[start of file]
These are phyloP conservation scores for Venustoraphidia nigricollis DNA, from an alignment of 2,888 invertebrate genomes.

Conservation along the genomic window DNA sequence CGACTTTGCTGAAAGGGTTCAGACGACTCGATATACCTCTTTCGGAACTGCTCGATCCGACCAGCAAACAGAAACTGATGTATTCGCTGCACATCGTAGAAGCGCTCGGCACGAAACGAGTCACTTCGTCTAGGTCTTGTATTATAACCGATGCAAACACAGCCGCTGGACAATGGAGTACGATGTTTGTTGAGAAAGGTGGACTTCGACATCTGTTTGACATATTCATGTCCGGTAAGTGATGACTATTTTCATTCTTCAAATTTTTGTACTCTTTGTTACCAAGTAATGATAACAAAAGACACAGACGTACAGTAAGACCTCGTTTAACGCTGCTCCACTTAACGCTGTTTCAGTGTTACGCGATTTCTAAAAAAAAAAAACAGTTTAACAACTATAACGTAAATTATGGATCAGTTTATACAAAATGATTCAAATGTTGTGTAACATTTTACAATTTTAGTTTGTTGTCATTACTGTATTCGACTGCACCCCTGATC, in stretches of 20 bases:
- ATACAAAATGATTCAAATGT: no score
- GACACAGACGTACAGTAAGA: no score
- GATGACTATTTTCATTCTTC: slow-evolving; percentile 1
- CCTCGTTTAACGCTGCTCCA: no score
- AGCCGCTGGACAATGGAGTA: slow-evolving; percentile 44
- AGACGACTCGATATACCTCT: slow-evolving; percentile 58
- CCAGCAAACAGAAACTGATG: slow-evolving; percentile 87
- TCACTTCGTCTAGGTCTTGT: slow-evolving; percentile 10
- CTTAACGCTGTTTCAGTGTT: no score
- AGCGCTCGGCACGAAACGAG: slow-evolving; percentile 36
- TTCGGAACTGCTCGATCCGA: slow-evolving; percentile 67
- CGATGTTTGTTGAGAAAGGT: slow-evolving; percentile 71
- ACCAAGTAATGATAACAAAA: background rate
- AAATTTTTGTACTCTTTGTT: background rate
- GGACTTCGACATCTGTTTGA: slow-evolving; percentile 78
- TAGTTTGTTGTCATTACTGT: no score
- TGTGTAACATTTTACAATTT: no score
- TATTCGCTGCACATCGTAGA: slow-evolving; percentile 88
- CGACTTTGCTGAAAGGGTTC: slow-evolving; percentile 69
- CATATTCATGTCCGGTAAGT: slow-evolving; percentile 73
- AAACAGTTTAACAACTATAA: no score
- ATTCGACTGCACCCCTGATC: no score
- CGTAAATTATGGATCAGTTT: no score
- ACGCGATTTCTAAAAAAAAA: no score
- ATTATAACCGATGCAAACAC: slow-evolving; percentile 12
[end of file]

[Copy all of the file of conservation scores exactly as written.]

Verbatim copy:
These are phyloP conservation scores for Venustoraphidia nigricollis DNA, from an alignment of 2,888 invertebrate genomes.

Conservation along the genomic window DNA sequence CGACTTTGCTGAAAGGGTTCAGACGACTCGATATACCTCTTTCGGAACTGCTCGATCCGACCAGCAAACAGAAACTGATGTATTCGCTGCACATCGTAGAAGCGCTCGGCACGAAACGAGTCACTTCGTCTAGGTCTTGTATTATAACCGATGCAAACACAGCCGCTGGACAATGGAGTACGATGTTTGTTGAGAAAGGTGGACTTCGACATCTGTTTGACATATTCATGTCCGGTAAGTGATGACTATTTTCATTCTTCAAATTTTTGTACTCTTTGTTACCAAGTAATGATAACAAAAGACACAGACGTACAGTAAGACCTCGTTTAACGCTGCTCCACTTAACGCTGTTTCAGTGTTACGCGATTTCTAAAAAAAAAAAACAGTTTAACAACTATAACGTAAATTATGGATCAGTTTATACAAAATGATTCAAATGTTGTGTAACATTTTACAATTTTAGTTTGTTGTCATTACTGTATTCGACTGCACCCCTGATC, in stretches of 20 bases:
- ATACAAAATGATTCAAATGT: no score
- GACACAGACGTACAGTAAGA: no score
- GATGACTATTTTCATTCTTC: slow-evolving; percentile 1
- CCTCGTTTAACGCTGCTCCA: no score
- AGCCGCTGGACAATGGAGTA: slow-evolving; percentile 44
- AGACGACTCGATATACCTCT: slow-evolving; percentile 58
- CCAGCAAACAGAAACTGATG: slow-evolving; percentile 87
- TCACTTCGTCTAGGTCTTGT: slow-evolving; percentile 10
- CTTAACGCTGTTTCAGTGTT: no score
- AGCGCTCGGCACGAAACGAG: slow-evolving; percentile 36
- TTCGGAACTGCTCGATCCGA: slow-evolving; percentile 67
- CGATGTTTGTTGAGAAAGGT: slow-evolving; percentile 71
- ACCAAGTAATGATAACAAAA: background rate
- AAATTTTTGTACTCTTTGTT: background rate
- GGACTTCGACATCTGTTTGA: slow-evolving; percentile 78
- TAGTTTGTTGTCATTACTGT: no score
- TGTGTAACATTTTACAATTT: no score
- TATTCGCTGCACATCGTAGA: slow-evolving; percentile 88
- CGACTTTGCTGAAAGGGTTC: slow-evolving; percentile 69
- CATATTCATGTCCGGTAAGT: slow-evolving; percentile 73
- AAACAGTTTAACAACTATAA: no score
- ATTCGACTGCACCCCTGATC: no score
- CGTAAATTATGGATCAGTTT: no score
- ACGCGATTTCTAAAAAAAAA: no score
- ATTATAACCGATGCAAACAC: slow-evolving; percentile 12